Multiple-Probability Questions on the SAT

By Geraldine Woods, Ron Woldoff

Not surprisingly, the SAT-writers have found plenty of ways to make probability problems harder on the Math test. One of their favorite torture devices is to ask you about a probability involving multiple events.

When a problem involves multiple events, the total number of possibilities is the product of the number of possibilities for each event. If, for example, you open your closet on laundry day and find two clean shirts and three pairs of pants, the total number of outfits you can make is


(assuming that you’re not a fashionista and don’t care about little things like complementary colors). This rule is known as the counting principle, although the “multiplication principle” may be a better name for it. This method works whether you’re using whole numbers, percentages, or fractions.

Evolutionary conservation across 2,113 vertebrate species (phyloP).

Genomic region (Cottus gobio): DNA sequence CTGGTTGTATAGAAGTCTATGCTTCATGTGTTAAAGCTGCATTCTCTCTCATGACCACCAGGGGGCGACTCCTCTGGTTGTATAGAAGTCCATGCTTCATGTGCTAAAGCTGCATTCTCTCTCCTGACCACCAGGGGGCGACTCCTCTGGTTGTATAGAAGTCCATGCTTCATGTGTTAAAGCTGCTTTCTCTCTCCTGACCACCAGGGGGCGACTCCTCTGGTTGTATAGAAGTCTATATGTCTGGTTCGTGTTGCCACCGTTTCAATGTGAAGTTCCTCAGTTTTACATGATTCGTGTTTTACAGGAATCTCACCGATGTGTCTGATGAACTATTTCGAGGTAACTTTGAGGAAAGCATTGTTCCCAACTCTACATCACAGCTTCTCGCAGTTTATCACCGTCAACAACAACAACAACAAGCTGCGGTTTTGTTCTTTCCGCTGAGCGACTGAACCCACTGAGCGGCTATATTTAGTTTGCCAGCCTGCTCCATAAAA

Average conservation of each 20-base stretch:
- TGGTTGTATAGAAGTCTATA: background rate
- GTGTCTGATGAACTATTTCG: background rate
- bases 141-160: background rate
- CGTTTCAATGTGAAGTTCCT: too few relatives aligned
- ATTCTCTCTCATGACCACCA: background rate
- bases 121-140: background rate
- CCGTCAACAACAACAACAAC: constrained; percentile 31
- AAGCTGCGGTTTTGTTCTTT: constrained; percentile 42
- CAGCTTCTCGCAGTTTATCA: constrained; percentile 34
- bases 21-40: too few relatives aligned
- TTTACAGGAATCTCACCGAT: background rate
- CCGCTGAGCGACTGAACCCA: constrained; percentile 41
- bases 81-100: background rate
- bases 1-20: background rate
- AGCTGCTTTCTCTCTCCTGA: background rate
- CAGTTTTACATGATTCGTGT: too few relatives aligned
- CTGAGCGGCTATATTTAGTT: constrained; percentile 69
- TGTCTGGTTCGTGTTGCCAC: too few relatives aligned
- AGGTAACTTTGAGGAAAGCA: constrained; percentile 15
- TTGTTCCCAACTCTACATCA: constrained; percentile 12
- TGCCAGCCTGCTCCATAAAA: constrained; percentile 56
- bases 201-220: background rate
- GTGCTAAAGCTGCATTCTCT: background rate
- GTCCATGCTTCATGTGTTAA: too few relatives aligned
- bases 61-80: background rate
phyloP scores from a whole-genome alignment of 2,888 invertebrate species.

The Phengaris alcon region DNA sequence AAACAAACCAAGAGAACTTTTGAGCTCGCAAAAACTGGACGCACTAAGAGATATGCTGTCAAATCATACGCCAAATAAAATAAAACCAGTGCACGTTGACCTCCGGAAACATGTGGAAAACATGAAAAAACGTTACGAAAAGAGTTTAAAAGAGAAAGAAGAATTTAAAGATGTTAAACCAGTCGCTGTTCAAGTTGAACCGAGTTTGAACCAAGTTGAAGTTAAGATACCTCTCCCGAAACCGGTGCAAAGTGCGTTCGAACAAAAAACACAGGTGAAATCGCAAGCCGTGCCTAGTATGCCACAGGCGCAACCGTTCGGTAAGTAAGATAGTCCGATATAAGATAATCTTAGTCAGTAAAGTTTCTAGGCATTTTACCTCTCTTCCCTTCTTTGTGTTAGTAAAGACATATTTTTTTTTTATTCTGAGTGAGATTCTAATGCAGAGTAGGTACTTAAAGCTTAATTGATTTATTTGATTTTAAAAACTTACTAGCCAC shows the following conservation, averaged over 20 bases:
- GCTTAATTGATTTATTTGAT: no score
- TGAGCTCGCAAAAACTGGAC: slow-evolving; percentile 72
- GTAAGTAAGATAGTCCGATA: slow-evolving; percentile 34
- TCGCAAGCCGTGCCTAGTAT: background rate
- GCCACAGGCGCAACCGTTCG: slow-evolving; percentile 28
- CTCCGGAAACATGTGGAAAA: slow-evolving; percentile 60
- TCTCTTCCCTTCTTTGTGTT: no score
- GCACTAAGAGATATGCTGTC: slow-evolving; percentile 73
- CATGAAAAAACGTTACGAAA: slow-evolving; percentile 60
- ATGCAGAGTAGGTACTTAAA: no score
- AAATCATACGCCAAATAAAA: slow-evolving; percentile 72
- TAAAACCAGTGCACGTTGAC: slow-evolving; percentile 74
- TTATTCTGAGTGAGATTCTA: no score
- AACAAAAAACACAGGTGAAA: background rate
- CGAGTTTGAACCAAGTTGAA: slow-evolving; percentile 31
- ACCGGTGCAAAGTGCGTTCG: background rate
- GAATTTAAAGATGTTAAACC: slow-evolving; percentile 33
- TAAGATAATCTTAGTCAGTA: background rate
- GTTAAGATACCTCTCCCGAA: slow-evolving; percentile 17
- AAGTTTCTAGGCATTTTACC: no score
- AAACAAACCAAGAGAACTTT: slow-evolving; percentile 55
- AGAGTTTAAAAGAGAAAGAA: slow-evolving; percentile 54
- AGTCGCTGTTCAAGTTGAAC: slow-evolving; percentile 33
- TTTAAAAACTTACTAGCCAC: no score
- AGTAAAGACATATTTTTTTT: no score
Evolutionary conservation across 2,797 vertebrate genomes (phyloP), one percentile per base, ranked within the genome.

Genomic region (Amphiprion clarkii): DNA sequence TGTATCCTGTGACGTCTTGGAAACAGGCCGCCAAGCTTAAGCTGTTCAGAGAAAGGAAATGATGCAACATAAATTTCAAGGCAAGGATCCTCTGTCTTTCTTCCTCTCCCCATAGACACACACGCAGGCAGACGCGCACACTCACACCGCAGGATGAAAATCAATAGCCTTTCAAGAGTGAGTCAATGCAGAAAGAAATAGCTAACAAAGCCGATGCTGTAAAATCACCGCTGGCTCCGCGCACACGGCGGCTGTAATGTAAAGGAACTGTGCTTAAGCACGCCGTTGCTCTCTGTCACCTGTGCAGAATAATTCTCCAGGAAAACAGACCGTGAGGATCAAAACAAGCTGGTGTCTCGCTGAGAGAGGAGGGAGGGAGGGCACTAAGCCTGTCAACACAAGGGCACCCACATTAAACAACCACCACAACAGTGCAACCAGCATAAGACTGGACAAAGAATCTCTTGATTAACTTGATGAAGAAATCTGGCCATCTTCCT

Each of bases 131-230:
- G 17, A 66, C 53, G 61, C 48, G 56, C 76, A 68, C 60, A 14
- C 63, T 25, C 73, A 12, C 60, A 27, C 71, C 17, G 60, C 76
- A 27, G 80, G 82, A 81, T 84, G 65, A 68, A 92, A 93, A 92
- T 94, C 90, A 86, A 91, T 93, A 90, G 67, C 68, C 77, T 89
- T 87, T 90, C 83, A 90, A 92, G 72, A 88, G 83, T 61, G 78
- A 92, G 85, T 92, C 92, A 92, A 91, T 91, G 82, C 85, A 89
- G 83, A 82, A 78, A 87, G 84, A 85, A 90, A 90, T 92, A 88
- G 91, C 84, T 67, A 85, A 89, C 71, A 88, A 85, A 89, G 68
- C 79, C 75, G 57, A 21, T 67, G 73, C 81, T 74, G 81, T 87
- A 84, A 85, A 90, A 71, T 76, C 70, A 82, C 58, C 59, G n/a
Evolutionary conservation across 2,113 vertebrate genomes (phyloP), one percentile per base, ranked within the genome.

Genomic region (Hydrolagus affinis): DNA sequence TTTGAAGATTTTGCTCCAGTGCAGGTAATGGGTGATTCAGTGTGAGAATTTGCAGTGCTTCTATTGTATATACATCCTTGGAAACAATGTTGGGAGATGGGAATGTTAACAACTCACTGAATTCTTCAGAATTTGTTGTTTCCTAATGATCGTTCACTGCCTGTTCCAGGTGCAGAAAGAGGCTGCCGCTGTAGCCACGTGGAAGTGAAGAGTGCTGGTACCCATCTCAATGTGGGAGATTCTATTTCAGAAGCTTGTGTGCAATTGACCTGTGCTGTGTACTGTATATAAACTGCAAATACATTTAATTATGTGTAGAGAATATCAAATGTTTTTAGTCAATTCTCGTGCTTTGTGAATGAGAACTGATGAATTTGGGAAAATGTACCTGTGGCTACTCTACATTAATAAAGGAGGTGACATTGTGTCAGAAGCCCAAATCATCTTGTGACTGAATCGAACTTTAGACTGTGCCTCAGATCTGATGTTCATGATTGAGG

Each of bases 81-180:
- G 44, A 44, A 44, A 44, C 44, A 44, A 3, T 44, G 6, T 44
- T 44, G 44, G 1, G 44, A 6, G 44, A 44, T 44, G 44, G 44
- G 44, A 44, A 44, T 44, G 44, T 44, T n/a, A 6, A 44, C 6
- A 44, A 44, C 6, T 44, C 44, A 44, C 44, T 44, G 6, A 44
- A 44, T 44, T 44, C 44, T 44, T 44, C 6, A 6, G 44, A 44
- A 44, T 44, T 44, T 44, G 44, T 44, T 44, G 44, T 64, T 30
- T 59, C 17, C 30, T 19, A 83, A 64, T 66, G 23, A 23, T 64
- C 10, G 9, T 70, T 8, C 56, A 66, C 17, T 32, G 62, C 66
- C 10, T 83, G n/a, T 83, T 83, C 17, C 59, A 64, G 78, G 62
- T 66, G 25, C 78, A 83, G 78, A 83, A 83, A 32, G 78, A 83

Multiple-probability questions on the SAT may resemble the following example.

  1. Jenny arranges interviews with three potential employers. If each employer has a 50% probability of offering her a job, what’s the probability that she gets offered all three?
    • A. 10%
    • B. 12.5%
    • C. 100%
    • D. 150%

The answer is Choice (B). Applying the counting principle to Jenny’s situation, you can say that the probability of her being offered all three jobs is